(i) establishing the type of business – if the service provider is a small or medium-sized business (within the meaning of Law no. 346/2004 on stimulating the setting-up and development of small and medium enterprises), it is exempt from the obligation of notification as FSD;
(ii) identifying the rendered digital services – if the service provider’s services are in the field of online markets, online search engines or cloud computing, then the legislation on network security is applicable;
(iii) establishing the category of the service – it must be accurately established whether the service is an online market, a search engine or cloud computing.

5.2. Notification to CERT-RO

After the self-evaluation, the service provider will designate persons responsible with network security within its organisation, who will also be the contact persons with CERT-RO. The list of designated persons and the standard form with the data of the service provider are communicated to CERT-RO.

5.3. Evaluation by CERT-RO

CERT-RO proceeds with evaluating the service provider. The authority may ask for additional documentation, such as (i) the analysis that concluded whether the service provider was FSD, (ii) the analysis of the interconnection with other operators and (iii) the list of public authorities who are clients of the service provider. Not providing this information and documentation may result in fines ranging from RON 3,000 (approximately EUR 635) to RON 50,000 (approximately EUR 10,500). If the service provider has a turnover of over RON 2,000,000 in the previous year, the fine will range between 0.5% and 2% of that turnover. For repeated offences, the fine may go up to 5% of the turnover.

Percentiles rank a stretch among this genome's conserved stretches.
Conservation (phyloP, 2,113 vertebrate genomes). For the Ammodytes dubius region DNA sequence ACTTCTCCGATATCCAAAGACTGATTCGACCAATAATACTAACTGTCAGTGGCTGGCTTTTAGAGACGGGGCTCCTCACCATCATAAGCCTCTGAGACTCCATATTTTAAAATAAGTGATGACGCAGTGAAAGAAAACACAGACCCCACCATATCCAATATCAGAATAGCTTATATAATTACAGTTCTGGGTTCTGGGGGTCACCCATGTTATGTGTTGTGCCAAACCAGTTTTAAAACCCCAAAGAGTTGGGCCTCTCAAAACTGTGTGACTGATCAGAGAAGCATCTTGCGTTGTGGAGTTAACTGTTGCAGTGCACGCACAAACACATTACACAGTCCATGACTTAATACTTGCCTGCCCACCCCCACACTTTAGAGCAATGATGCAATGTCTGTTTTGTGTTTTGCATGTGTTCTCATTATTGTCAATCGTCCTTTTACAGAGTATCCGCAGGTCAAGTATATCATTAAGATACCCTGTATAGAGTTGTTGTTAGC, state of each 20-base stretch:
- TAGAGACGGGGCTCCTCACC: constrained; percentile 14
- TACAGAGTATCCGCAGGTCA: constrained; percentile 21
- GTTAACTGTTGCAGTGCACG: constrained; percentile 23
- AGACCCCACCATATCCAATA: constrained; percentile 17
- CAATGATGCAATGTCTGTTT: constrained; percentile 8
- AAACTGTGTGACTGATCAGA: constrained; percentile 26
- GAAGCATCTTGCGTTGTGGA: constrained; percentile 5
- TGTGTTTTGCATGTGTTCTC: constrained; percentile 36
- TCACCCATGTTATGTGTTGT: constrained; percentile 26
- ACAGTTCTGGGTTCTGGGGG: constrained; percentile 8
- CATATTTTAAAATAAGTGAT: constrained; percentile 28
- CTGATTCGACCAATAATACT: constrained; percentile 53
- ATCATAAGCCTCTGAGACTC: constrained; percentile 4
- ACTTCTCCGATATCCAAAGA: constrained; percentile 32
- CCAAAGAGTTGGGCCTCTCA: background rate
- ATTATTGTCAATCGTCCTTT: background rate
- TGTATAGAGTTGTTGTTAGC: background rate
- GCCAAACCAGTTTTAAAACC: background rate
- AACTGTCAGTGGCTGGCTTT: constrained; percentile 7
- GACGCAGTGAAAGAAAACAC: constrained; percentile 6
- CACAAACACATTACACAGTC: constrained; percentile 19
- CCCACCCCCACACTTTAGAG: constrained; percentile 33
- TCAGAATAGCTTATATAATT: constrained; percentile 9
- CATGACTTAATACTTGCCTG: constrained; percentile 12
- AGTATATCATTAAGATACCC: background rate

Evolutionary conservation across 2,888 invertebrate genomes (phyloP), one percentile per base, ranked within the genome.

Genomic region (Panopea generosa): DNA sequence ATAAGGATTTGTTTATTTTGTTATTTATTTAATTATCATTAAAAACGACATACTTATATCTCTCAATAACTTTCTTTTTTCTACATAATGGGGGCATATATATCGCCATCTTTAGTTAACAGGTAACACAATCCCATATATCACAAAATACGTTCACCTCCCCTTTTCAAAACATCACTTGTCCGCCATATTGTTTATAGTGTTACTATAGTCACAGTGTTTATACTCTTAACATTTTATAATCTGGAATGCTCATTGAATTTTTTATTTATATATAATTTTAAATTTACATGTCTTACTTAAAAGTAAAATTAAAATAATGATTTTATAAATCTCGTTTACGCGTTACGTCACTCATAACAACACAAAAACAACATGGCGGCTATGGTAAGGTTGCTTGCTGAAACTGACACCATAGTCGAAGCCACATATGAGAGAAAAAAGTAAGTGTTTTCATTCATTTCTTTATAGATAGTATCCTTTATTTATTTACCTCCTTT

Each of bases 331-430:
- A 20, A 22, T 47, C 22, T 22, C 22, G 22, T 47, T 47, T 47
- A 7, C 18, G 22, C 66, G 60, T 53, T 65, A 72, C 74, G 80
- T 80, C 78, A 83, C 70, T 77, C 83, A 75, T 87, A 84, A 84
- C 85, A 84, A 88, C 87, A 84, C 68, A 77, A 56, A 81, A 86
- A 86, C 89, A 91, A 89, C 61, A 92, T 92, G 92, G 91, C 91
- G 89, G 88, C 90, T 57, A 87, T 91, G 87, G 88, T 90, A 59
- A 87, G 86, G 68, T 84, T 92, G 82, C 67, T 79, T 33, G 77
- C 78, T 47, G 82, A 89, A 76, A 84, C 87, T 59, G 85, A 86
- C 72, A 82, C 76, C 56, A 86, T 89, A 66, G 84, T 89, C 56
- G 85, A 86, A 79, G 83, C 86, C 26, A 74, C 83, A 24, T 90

At the end of the (successful) evaluation procedure, the FSD is registered in the Registry for evidence of FSDs. The data within the Registry may be modified and also deleted, when the conditions that made the registration possible no longer apply.

6. Conclusions and recommendations

The Romanian State seems to be making progress in ensuring that the network security legal framework is ready to be applied in practice.

However, currently there are still gaps in the legislation that need to be filled. By way of example, there is still no list of essential services which the Romanian Government should issue. Also, MCSI has not issued the technical norms that establish the impact of incidents. According to the CERT-RO website (https://cert.ro/pagini/nis-acte-subsecvente), the relevant Government Decisions are in various stages of approval.

Presently the timeframe for fulfilling the service provider’s obligations of self-evaluation and submission of the affidavit is still unclear. However, taking account of the generally balanced approach of the authorities with respect to applying sanctions when there are legislative gaps, it is probable that no sanctions will be applied at least until all the secondary legislation is in place.

Nevertheless, given the magnitude of the applicable sanctions, service providers in the relevant sectors (i.e. service providers in the energy, transport, water, banking, financial market infrastructures, healthcare and digital infrastructure, as well as providers of online search engines, cloud computing services and online marketplaces) should
(i) monitor the implementation of the secondary legislation;
(ii) undertake the relevant assessments, to the largest extent possible given the current status of the legislation; and
(iii) ask for guidance from the relevant authority where they find difficulties in the self-assessment process.

Alina Popescu, Founding Partner MPR Parteners | Maravela, Popescu & Roman

Flavia Ștefura, Senior Associate MPR Parteners | Maravela, Popescu & Roman